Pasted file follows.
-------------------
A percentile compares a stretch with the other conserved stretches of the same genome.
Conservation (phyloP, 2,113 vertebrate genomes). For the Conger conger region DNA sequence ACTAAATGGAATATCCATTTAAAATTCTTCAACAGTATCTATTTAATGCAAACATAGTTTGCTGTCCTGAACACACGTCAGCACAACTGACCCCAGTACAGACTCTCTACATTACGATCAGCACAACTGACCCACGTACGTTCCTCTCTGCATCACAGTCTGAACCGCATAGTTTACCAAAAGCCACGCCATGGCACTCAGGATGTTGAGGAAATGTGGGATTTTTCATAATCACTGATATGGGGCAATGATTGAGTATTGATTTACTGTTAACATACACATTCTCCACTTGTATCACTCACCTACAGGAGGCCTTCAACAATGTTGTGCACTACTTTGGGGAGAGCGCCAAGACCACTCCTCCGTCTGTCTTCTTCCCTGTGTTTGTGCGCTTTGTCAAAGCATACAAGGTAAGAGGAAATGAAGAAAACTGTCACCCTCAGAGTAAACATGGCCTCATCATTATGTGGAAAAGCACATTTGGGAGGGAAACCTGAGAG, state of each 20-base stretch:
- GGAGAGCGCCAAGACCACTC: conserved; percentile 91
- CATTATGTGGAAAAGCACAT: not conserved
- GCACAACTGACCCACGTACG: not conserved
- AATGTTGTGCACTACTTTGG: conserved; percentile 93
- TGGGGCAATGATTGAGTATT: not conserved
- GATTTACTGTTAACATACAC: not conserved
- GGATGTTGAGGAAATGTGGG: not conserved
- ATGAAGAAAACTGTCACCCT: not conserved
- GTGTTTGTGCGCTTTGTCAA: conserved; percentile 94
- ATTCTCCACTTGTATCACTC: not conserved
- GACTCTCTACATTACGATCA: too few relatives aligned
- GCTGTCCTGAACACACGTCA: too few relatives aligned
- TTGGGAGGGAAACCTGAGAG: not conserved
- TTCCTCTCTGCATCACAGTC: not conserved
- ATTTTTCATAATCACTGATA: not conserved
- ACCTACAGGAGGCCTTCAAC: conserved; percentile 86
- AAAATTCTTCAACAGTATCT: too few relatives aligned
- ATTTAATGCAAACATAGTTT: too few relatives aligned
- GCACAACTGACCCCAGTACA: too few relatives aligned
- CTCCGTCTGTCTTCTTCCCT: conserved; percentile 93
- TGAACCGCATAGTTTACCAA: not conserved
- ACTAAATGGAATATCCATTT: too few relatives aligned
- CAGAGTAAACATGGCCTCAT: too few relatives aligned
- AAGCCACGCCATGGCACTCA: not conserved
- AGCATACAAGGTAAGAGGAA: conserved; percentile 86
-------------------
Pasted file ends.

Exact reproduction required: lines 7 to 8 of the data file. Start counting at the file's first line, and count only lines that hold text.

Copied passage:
- TGGGGCAATGATTGAGTATT: not conserved
- GATTTACTGTTAACATACAC: not conserved